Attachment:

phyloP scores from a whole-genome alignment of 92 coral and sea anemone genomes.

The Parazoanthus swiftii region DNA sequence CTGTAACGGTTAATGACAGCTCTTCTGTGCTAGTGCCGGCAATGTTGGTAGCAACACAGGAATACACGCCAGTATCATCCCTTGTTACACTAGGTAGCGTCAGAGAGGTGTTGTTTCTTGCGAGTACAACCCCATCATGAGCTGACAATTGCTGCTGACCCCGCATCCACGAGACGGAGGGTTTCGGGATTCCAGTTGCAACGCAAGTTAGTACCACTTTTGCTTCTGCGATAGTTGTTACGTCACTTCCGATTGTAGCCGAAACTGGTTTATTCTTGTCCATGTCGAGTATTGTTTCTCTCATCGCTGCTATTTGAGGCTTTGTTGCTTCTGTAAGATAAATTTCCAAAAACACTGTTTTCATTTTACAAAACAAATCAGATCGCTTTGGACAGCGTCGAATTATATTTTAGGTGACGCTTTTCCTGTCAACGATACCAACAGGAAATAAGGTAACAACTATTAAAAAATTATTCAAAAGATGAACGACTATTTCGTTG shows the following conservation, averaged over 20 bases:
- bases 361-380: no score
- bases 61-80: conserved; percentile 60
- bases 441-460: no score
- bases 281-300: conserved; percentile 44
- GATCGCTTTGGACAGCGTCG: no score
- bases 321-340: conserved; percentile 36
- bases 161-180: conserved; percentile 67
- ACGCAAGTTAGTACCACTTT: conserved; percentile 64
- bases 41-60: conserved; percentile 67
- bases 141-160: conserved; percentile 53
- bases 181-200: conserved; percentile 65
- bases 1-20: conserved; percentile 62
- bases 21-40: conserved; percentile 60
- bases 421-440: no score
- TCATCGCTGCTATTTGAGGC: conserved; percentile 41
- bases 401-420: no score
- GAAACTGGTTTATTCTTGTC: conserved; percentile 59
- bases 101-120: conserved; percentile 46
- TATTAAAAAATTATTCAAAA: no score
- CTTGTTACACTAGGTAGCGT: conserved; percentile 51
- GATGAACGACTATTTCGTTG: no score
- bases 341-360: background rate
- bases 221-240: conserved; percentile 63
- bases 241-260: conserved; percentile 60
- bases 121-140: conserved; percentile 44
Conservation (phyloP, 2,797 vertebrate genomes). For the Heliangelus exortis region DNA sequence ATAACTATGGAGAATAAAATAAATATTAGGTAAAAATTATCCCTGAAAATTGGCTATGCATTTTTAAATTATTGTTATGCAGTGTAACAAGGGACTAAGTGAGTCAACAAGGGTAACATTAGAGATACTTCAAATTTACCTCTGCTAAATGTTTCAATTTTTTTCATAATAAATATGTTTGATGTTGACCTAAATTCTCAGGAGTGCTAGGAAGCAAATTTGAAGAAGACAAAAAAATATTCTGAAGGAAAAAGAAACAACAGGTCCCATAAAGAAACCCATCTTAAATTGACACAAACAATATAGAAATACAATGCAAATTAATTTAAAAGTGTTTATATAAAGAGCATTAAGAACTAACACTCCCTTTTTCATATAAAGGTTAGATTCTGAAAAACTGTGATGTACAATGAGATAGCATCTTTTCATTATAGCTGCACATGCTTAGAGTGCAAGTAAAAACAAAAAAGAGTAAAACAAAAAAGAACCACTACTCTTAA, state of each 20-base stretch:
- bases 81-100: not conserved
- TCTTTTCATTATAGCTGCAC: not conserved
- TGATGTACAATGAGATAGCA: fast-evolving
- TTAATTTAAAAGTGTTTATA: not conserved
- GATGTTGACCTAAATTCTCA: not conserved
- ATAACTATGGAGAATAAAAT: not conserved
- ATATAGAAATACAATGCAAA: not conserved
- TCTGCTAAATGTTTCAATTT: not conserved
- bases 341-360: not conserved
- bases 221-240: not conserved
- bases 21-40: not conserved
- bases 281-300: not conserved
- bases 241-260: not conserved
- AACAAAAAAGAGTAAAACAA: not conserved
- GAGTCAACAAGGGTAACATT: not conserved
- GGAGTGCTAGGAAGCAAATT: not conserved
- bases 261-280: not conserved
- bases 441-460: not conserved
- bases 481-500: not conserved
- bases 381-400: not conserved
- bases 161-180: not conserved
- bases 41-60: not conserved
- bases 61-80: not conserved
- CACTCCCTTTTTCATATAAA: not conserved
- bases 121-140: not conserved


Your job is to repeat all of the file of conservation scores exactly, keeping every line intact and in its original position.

phyloP scores from a whole-genome alignment of 92 coral and sea anemone genomes.

The Parazoanthus swiftii region DNA sequence CTGTAACGGTTAATGACAGCTCTTCTGTGCTAGTGCCGGCAATGTTGGTAGCAACACAGGAATACACGCCAGTATCATCCCTTGTTACACTAGGTAGCGTCAGAGAGGTGTTGTTTCTTGCGAGTACAACCCCATCATGAGCTGACAATTGCTGCTGACCCCGCATCCACGAGACGGAGGGTTTCGGGATTCCAGTTGCAACGCAAGTTAGTACCACTTTTGCTTCTGCGATAGTTGTTACGTCACTTCCGATTGTAGCCGAAACTGGTTTATTCTTGTCCATGTCGAGTATTGTTTCTCTCATCGCTGCTATTTGAGGCTTTGTTGCTTCTGTAAGATAAATTTCCAAAAACACTGTTTTCATTTTACAAAACAAATCAGATCGCTTTGGACAGCGTCGAATTATATTTTAGGTGACGCTTTTCCTGTCAACGATACCAACAGGAAATAAGGTAACAACTATTAAAAAATTATTCAAAAGATGAACGACTATTTCGTTG shows the following conservation, averaged over 20 bases:
- bases 361-380: no score
- bases 61-80: conserved; percentile 60
- bases 441-460: no score
- bases 281-300: conserved; percentile 44
- GATCGCTTTGGACAGCGTCG: no score
- bases 321-340: conserved; percentile 36
- bases 161-180: conserved; percentile 67
- ACGCAAGTTAGTACCACTTT: conserved; percentile 64
- bases 41-60: conserved; percentile 67
- bases 141-160: conserved; percentile 53
- bases 181-200: conserved; percentile 65
- bases 1-20: conserved; percentile 62
- bases 21-40: conserved; percentile 60
- bases 421-440: no score
- TCATCGCTGCTATTTGAGGC: conserved; percentile 41
- bases 401-420: no score
- GAAACTGGTTTATTCTTGTC: conserved; percentile 59
- bases 101-120: conserved; percentile 46
- TATTAAAAAATTATTCAAAA: no score
- CTTGTTACACTAGGTAGCGT: conserved; percentile 51
- GATGAACGACTATTTCGTTG: no score
- bases 341-360: background rate
- bases 221-240: conserved; percentile 63
- bases 241-260: conserved; percentile 60
- bases 121-140: conserved; percentile 44
Conservation (phyloP, 2,797 vertebrate genomes). For the Heliangelus exortis region DNA sequence ATAACTATGGAGAATAAAATAAATATTAGGTAAAAATTATCCCTGAAAATTGGCTATGCATTTTTAAATTATTGTTATGCAGTGTAACAAGGGACTAAGTGAGTCAACAAGGGTAACATTAGAGATACTTCAAATTTACCTCTGCTAAATGTTTCAATTTTTTTCATAATAAATATGTTTGATGTTGACCTAAATTCTCAGGAGTGCTAGGAAGCAAATTTGAAGAAGACAAAAAAATATTCTGAAGGAAAAAGAAACAACAGGTCCCATAAAGAAACCCATCTTAAATTGACACAAACAATATAGAAATACAATGCAAATTAATTTAAAAGTGTTTATATAAAGAGCATTAAGAACTAACACTCCCTTTTTCATATAAAGGTTAGATTCTGAAAAACTGTGATGTACAATGAGATAGCATCTTTTCATTATAGCTGCACATGCTTAGAGTGCAAGTAAAAACAAAAAAGAGTAAAACAAAAAAGAACCACTACTCTTAA, state of each 20-base stretch:
- bases 81-100: not conserved
- TCTTTTCATTATAGCTGCAC: not conserved
- TGATGTACAATGAGATAGCA: fast-evolving
- TTAATTTAAAAGTGTTTATA: not conserved
- GATGTTGACCTAAATTCTCA: not conserved
- ATAACTATGGAGAATAAAAT: not conserved
- ATATAGAAATACAATGCAAA: not conserved
- TCTGCTAAATGTTTCAATTT: not conserved
- bases 341-360: not conserved
- bases 221-240: not conserved
- bases 21-40: not conserved
- bases 281-300: not conserved
- bases 241-260: not conserved
- AACAAAAAAGAGTAAAACAA: not conserved
- GAGTCAACAAGGGTAACATT: not conserved
- GGAGTGCTAGGAAGCAAATT: not conserved
- bases 261-280: not conserved
- bases 441-460: not conserved
- bases 481-500: not conserved
- bases 381-400: not conserved
- bases 161-180: not conserved
- bases 41-60: not conserved
- bases 61-80: not conserved
- CACTCCCTTTTTCATATAAA: not conserved
- bases 121-140: not conserved